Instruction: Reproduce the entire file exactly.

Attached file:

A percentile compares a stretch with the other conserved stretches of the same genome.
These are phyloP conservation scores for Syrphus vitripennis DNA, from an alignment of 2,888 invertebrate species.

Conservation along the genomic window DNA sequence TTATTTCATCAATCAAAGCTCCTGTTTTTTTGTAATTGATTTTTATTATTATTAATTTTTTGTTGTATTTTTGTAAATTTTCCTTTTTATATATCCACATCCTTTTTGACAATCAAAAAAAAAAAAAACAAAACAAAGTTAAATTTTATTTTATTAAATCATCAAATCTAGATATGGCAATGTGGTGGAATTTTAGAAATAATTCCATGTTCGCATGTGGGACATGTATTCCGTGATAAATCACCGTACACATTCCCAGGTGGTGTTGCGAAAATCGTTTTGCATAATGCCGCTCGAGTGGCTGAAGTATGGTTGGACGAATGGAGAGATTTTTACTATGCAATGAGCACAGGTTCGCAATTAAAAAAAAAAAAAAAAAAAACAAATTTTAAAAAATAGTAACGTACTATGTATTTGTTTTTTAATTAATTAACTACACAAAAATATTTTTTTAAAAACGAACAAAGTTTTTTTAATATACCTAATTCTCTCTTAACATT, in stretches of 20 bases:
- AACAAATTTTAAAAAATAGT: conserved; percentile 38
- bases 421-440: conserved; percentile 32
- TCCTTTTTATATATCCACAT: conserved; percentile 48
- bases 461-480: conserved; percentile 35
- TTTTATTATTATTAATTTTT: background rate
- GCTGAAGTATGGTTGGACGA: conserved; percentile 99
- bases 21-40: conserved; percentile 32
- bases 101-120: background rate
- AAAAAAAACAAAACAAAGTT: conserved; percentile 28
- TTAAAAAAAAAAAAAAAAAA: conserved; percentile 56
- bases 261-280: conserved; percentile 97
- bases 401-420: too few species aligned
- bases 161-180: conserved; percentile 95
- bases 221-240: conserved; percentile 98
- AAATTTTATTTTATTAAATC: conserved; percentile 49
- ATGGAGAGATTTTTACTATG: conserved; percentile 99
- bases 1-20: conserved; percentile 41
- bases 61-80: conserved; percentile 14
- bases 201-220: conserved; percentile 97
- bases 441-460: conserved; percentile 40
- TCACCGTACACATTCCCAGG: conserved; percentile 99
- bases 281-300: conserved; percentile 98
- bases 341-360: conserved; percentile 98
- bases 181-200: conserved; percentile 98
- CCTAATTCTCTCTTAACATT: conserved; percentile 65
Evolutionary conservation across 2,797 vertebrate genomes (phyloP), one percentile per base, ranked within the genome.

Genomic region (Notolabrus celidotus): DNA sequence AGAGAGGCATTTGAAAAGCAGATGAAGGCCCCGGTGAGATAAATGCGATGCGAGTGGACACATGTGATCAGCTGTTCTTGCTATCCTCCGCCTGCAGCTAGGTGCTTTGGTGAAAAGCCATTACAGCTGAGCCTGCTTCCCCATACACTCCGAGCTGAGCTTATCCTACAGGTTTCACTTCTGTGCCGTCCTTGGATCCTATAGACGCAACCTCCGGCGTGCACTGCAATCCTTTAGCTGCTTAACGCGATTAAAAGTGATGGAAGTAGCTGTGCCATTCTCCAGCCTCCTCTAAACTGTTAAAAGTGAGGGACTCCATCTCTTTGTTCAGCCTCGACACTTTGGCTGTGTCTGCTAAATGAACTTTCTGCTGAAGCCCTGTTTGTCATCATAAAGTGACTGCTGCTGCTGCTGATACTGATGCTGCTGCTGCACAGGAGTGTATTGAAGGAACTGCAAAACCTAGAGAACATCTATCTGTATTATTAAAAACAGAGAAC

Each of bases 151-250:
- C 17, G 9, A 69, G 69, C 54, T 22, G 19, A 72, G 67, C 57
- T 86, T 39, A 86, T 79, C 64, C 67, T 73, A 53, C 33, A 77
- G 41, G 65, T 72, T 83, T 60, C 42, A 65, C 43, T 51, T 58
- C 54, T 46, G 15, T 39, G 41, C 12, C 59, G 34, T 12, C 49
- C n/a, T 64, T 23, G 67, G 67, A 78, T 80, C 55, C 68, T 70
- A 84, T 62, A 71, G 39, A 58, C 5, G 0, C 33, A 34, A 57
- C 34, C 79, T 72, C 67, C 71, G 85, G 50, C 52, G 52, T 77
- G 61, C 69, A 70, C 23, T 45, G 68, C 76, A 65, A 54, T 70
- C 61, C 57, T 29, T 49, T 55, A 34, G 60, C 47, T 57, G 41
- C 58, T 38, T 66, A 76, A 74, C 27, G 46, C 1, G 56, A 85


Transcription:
A percentile compares a stretch with the other conserved stretches of the same genome.
These are phyloP conservation scores for Syrphus vitripennis DNA, from an alignment of 2,888 invertebrate species.

Conservation along the genomic window DNA sequence TTATTTCATCAATCAAAGCTCCTGTTTTTTTGTAATTGATTTTTATTATTATTAATTTTTTGTTGTATTTTTGTAAATTTTCCTTTTTATATATCCACATCCTTTTTGACAATCAAAAAAAAAAAAAACAAAACAAAGTTAAATTTTATTTTATTAAATCATCAAATCTAGATATGGCAATGTGGTGGAATTTTAGAAATAATTCCATGTTCGCATGTGGGACATGTATTCCGTGATAAATCACCGTACACATTCCCAGGTGGTGTTGCGAAAATCGTTTTGCATAATGCCGCTCGAGTGGCTGAAGTATGGTTGGACGAATGGAGAGATTTTTACTATGCAATGAGCACAGGTTCGCAATTAAAAAAAAAAAAAAAAAAAACAAATTTTAAAAAATAGTAACGTACTATGTATTTGTTTTTTAATTAATTAACTACACAAAAATATTTTTTTAAAAACGAACAAAGTTTTTTTAATATACCTAATTCTCTCTTAACATT, in stretches of 20 bases:
- AACAAATTTTAAAAAATAGT: conserved; percentile 38
- bases 421-440: conserved; percentile 32
- TCCTTTTTATATATCCACAT: conserved; percentile 48
- bases 461-480: conserved; percentile 35
- TTTTATTATTATTAATTTTT: background rate
- GCTGAAGTATGGTTGGACGA: conserved; percentile 99
- bases 21-40: conserved; percentile 32
- bases 101-120: background rate
- AAAAAAAACAAAACAAAGTT: conserved; percentile 28
- TTAAAAAAAAAAAAAAAAAA: conserved; percentile 56
- bases 261-280: conserved; percentile 97
- bases 401-420: too few species aligned
- bases 161-180: conserved; percentile 95
- bases 221-240: conserved; percentile 98
- AAATTTTATTTTATTAAATC: conserved; percentile 49
- ATGGAGAGATTTTTACTATG: conserved; percentile 99
- bases 1-20: conserved; percentile 41
- bases 61-80: conserved; percentile 14
- bases 201-220: conserved; percentile 97
- bases 441-460: conserved; percentile 40
- TCACCGTACACATTCCCAGG: conserved; percentile 99
- bases 281-300: conserved; percentile 98
- bases 341-360: conserved; percentile 98
- bases 181-200: conserved; percentile 98
- CCTAATTCTCTCTTAACATT: conserved; percentile 65
Evolutionary conservation across 2,797 vertebrate genomes (phyloP), one percentile per base, ranked within the genome.

Genomic region (Notolabrus celidotus): DNA sequence AGAGAGGCATTTGAAAAGCAGATGAAGGCCCCGGTGAGATAAATGCGATGCGAGTGGACACATGTGATCAGCTGTTCTTGCTATCCTCCGCCTGCAGCTAGGTGCTTTGGTGAAAAGCCATTACAGCTGAGCCTGCTTCCCCATACACTCCGAGCTGAGCTTATCCTACAGGTTTCACTTCTGTGCCGTCCTTGGATCCTATAGACGCAACCTCCGGCGTGCACTGCAATCCTTTAGCTGCTTAACGCGATTAAAAGTGATGGAAGTAGCTGTGCCATTCTCCAGCCTCCTCTAAACTGTTAAAAGTGAGGGACTCCATCTCTTTGTTCAGCCTCGACACTTTGGCTGTGTCTGCTAAATGAACTTTCTGCTGAAGCCCTGTTTGTCATCATAAAGTGACTGCTGCTGCTGCTGATACTGATGCTGCTGCTGCACAGGAGTGTATTGAAGGAACTGCAAAACCTAGAGAACATCTATCTGTATTATTAAAAACAGAGAAC

Each of bases 151-250:
- C 17, G 9, A 69, G 69, C 54, T 22, G 19, A 72, G 67, C 57
- T 86, T 39, A 86, T 79, C 64, C 67, T 73, A 53, C 33, A 77
- G 41, G 65, T 72, T 83, T 60, C 42, A 65, C 43, T 51, T 58
- C 54, T 46, G 15, T 39, G 41, C 12, C 59, G 34, T 12, C 49
- C n/a, T 64, T 23, G 67, G 67, A 78, T 80, C 55, C 68, T 70
- A 84, T 62, A 71, G 39, A 58, C 5, G 0, C 33, A 34, A 57
- C 34, C 79, T 72, C 67, C 71, G 85, G 50, C 52, G 52, T 77
- G 61, C 69, A 70, C 23, T 45, G 68, C 76, A 65, A 54, T 70
- C 61, C 57, T 29, T 49, T 55, A 34, G 60, C 47, T 57, G 41
- C 58, T 38, T 66, A 76, A 74, C 27, G 46, C 1, G 56, A 85